Weather goes crazy with record high temperatures, wildfires, mega flooding, then July snow & hailstorm in Siberia
Thermometers have been yo-yoing in July as Siberia copes with weather extremes that have seen record-breaking summer temperatures in major cities. Despite this, freak hailstones larger than hen eggs hit Kemerovo while a beach and park in Novosibirsk was left with an icy sheen of white, like in winter.
In Chelyabinsk region on the western fringe of Siberia, snow fell giving a ground cover of up to an unprecedented ten centimetres in the southern Urals.
In Magadan, in the extreme east, three months of rain fell in a day and a half, with locals water skiing along highways.
Last month, Yakutsk – capital of Siberia’s coldest republic, Sakha, also known as Yakutia, recorded its highest-ever 21 June temperature of 35C.
Another northern regional capital Khanty-Mansiysk has also enjoyed unusually balmy weather this summer.
On 12 July, the city of Tomsk hit 35.9C, a maximum, and on the same day records were broken in Novokuznetsk, Novosibirsk, Kemerovo and Barnaul, according to weather source meteo-tv.ru
Not everyone has been frazzled, however. In Tyumen, there was a bracing 12C, low for July.
And while it was hot in Kemerovo, our remarkable picture shows the giant hailstones that thudded down on the mountainous region. This came a day after an extraordinary hailstorm at the main river beach in Novosibirsk, Siberia’s largest city. Our pictures of this shocking cloudburst have already sped around the world.
Further west, was the extraordinary spectacle of snow in mid-July, the hottest month of the year. Resident of Zlatoust Vladimir Semyannikov said: ‘It was not even the snow and rain. It was natural white flakes of snow as in the winter. It, of course, quickly melted, but the view was amazing.’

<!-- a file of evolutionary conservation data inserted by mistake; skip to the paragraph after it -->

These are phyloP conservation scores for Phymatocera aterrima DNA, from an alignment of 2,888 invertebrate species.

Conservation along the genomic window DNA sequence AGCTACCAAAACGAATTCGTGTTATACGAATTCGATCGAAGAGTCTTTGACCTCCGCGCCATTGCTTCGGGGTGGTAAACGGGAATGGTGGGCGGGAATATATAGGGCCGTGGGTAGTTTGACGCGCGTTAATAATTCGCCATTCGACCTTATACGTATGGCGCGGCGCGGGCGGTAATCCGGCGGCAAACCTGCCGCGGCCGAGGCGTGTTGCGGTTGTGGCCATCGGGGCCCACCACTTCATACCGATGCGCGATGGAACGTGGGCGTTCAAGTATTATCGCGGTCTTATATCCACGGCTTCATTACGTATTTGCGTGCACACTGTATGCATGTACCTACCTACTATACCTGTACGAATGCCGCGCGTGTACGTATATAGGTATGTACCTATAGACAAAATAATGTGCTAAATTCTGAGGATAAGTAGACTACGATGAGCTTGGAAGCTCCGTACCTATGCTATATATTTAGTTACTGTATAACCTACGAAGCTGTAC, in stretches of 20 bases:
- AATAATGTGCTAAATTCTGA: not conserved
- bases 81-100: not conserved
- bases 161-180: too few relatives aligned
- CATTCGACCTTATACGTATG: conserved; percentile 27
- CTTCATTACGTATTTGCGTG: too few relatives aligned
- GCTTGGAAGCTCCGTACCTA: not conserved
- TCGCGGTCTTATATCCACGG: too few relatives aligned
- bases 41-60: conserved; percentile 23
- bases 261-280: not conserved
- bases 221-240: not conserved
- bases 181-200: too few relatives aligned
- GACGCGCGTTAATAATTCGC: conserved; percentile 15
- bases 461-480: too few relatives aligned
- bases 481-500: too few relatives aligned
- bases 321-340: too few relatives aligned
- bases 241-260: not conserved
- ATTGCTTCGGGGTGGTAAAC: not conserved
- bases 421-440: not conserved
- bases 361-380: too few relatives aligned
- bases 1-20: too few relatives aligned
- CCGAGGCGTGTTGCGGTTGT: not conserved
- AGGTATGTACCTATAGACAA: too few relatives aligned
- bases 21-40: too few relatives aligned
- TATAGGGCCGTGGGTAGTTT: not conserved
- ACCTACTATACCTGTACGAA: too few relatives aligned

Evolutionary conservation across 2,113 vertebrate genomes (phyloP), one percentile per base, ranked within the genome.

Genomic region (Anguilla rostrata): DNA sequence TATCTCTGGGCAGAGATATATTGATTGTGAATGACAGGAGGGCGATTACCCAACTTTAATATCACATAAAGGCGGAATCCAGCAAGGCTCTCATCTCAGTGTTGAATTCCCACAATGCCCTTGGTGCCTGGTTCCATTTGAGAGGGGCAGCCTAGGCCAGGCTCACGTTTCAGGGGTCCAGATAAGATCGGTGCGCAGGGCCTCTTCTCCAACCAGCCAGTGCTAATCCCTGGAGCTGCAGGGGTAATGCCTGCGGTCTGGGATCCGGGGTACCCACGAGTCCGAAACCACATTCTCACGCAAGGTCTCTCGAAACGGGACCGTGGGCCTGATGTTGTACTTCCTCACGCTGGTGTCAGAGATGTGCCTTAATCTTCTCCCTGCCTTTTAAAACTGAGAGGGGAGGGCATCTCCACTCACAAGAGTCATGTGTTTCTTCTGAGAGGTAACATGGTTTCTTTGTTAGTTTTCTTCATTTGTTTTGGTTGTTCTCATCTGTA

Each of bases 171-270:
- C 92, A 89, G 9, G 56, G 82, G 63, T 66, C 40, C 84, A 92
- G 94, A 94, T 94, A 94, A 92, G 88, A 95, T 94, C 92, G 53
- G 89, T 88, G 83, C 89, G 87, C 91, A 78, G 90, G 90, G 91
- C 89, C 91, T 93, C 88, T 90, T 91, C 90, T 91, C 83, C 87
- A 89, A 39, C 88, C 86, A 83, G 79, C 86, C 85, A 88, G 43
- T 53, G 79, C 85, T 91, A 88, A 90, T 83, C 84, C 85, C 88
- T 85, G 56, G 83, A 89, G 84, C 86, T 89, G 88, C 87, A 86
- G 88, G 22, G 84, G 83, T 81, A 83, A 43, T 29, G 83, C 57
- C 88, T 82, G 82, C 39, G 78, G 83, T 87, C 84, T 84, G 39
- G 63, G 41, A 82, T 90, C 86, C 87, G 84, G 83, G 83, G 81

Snow was also spotted in the town of Satki, Chelyabinsk region.
According to the local media, in some areas there was a temporary snow cover of between 5 and 10 centimetres. It was claimed such snow had never previously fallen in the Southern Urals.
Chief forecaster of the Urals Department for Hydrometeorology and Environmental Monitoring Galina Sheporenko said: ‘Snow fell last time in July in the Urals 100 years ago.
‘The reason for the current weather anomaly is a cold Arctic cyclone. It is small in scale but very insidious: deepening and gaining strength along the way. Because of it, the temperature dropped significantly in the region…. and snow even fell in the mountainous regions.’
Separately, Siberia has experienced its worst flooding in living memory this summer, with the Altai Republic among the regions badly hit.
An emergency was declared in Magadan following spectacular flooding with three times the monthly rainfall norm deluging on towns and villages within 36 hours. The floods were reported to be the worst in recorded history.
Locals made the best of it – water-skiing on roads that turned into rivers.
The alarm was so great that some people required psychological help as their homes were flooded, with 500 suffering a major impact from the natural disaster. Vladislav Sokolov, of state TV and radio company Magadan, Tweeted: ‘Six victims of the rainfall are getting psychological support. People are shocked – their houses got washed away.’
Both Siberia and the Far East have been hit by forest fires.
On 25 July, 85 forest fires covering 110,000 hectares were raging in the Siberian Federal District. Firefighters had extinguished another 26 fires covering 32,500 hectares in the previous 24 hours, but another 34 were burning the Russian Far East.
But on Monday it was reported that the areas hot by wildfires in the Siberian Federal District more than doubled to 52,300 hectares. Some 158 wildfires were registered, with Irkutsk and Krasnoyarsk regions facing the most problems. Some 25 fires also broke out in the Far East of Russia.
There have been 2,049 fires on more than a million hectares in the Far Eastern Federal District this season. The district recorded 914 fires on more than 438,000 hectares a year ago.